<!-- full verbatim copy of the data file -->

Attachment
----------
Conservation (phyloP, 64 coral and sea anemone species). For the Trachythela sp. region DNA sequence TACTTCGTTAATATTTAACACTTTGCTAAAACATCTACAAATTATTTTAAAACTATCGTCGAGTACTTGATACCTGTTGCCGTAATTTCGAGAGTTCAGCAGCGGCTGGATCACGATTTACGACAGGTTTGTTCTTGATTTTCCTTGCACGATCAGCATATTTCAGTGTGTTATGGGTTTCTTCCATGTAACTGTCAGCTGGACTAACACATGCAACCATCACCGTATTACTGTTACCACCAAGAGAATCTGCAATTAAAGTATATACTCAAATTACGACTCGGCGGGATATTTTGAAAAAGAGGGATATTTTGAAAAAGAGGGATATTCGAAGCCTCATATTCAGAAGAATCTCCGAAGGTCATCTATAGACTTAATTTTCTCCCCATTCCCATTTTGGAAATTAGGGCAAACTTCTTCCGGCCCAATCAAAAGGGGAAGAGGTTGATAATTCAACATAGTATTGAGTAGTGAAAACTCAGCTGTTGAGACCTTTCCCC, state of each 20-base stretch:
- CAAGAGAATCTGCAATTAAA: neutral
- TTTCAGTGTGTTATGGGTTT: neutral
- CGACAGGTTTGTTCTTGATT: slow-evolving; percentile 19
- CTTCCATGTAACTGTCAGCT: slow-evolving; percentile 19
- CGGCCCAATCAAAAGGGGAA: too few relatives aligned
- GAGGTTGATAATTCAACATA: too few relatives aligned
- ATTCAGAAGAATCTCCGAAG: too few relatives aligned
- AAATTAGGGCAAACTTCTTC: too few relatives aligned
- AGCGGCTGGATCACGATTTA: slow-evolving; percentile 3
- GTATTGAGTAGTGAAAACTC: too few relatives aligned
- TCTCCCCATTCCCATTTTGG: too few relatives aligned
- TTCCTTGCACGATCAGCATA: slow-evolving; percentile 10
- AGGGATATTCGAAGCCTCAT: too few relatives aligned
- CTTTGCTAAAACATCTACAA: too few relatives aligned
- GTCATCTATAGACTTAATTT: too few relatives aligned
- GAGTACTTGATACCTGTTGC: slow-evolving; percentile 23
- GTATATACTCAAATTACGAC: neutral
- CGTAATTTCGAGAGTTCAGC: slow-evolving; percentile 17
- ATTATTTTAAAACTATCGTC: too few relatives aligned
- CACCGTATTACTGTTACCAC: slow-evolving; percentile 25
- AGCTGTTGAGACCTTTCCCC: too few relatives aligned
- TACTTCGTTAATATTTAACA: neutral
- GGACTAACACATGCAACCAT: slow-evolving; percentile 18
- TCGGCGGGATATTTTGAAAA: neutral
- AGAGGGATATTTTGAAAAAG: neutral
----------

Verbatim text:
Conservation (phyloP, 64 coral and sea anemone species). For the Trachythela sp. region DNA sequence TACTTCGTTAATATTTAACACTTTGCTAAAACATCTACAAATTATTTTAAAACTATCGTCGAGTACTTGATACCTGTTGCCGTAATTTCGAGAGTTCAGCAGCGGCTGGATCACGATTTACGACAGGTTTGTTCTTGATTTTCCTTGCACGATCAGCATATTTCAGTGTGTTATGGGTTTCTTCCATGTAACTGTCAGCTGGACTAACACATGCAACCATCACCGTATTACTGTTACCACCAAGAGAATCTGCAATTAAAGTATATACTCAAATTACGACTCGGCGGGATATTTTGAAAAAGAGGGATATTTTGAAAAAGAGGGATATTCGAAGCCTCATATTCAGAAGAATCTCCGAAGGTCATCTATAGACTTAATTTTCTCCCCATTCCCATTTTGGAAATTAGGGCAAACTTCTTCCGGCCCAATCAAAAGGGGAAGAGGTTGATAATTCAACATAGTATTGAGTAGTGAAAACTCAGCTGTTGAGACCTTTCCCC, state of each 20-base stretch:
- CAAGAGAATCTGCAATTAAA: neutral
- TTTCAGTGTGTTATGGGTTT: neutral
- CGACAGGTTTGTTCTTGATT: slow-evolving; percentile 19
- CTTCCATGTAACTGTCAGCT: slow-evolving; percentile 19
- CGGCCCAATCAAAAGGGGAA: too few relatives aligned
- GAGGTTGATAATTCAACATA: too few relatives aligned
- ATTCAGAAGAATCTCCGAAG: too few relatives aligned
- AAATTAGGGCAAACTTCTTC: too few relatives aligned
- AGCGGCTGGATCACGATTTA: slow-evolving; percentile 3
- GTATTGAGTAGTGAAAACTC: too few relatives aligned
- TCTCCCCATTCCCATTTTGG: too few relatives aligned
- TTCCTTGCACGATCAGCATA: slow-evolving; percentile 10
- AGGGATATTCGAAGCCTCAT: too few relatives aligned
- CTTTGCTAAAACATCTACAA: too few relatives aligned
- GTCATCTATAGACTTAATTT: too few relatives aligned
- GAGTACTTGATACCTGTTGC: slow-evolving; percentile 23
- GTATATACTCAAATTACGAC: neutral
- CGTAATTTCGAGAGTTCAGC: slow-evolving; percentile 17
- ATTATTTTAAAACTATCGTC: too few relatives aligned
- CACCGTATTACTGTTACCAC: slow-evolving; percentile 25
- AGCTGTTGAGACCTTTCCCC: too few relatives aligned
- TACTTCGTTAATATTTAACA: neutral
- GGACTAACACATGCAACCAT: slow-evolving; percentile 18
- TCGGCGGGATATTTTGAAAA: neutral
- AGAGGGATATTTTGAAAAAG: neutral